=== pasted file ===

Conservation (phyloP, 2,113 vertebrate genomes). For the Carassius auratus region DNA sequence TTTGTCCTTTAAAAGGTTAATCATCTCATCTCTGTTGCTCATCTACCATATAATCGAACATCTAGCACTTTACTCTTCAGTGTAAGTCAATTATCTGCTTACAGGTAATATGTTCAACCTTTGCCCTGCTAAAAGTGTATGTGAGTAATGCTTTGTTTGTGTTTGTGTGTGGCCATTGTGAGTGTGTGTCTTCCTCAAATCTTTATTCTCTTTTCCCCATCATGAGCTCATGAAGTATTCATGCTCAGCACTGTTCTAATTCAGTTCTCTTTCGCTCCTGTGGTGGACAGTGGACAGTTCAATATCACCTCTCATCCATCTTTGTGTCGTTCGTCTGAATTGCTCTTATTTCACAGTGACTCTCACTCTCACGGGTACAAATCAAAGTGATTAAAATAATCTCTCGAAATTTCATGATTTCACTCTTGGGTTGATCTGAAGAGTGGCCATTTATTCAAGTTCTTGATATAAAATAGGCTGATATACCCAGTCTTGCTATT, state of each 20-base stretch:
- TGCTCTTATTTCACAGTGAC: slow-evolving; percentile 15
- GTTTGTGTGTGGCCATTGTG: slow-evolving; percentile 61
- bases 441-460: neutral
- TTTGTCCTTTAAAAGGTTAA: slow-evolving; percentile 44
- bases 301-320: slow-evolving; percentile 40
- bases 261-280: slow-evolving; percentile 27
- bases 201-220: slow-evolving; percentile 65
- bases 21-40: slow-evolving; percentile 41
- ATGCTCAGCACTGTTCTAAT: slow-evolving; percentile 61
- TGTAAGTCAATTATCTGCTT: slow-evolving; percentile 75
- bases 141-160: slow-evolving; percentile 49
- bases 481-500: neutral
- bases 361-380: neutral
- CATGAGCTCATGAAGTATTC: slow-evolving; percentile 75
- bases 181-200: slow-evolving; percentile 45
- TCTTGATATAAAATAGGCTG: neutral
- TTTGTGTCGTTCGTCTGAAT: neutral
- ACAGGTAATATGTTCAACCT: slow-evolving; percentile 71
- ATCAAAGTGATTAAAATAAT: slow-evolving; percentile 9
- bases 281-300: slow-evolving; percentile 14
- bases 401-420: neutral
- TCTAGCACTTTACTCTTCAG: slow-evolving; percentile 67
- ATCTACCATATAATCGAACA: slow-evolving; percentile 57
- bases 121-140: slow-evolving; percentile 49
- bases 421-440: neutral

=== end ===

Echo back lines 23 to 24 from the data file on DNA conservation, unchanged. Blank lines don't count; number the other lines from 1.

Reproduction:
- TCTAGCACTTTACTCTTCAG: slow-evolving; percentile 67
- ATCTACCATATAATCGAACA: slow-evolving; percentile 57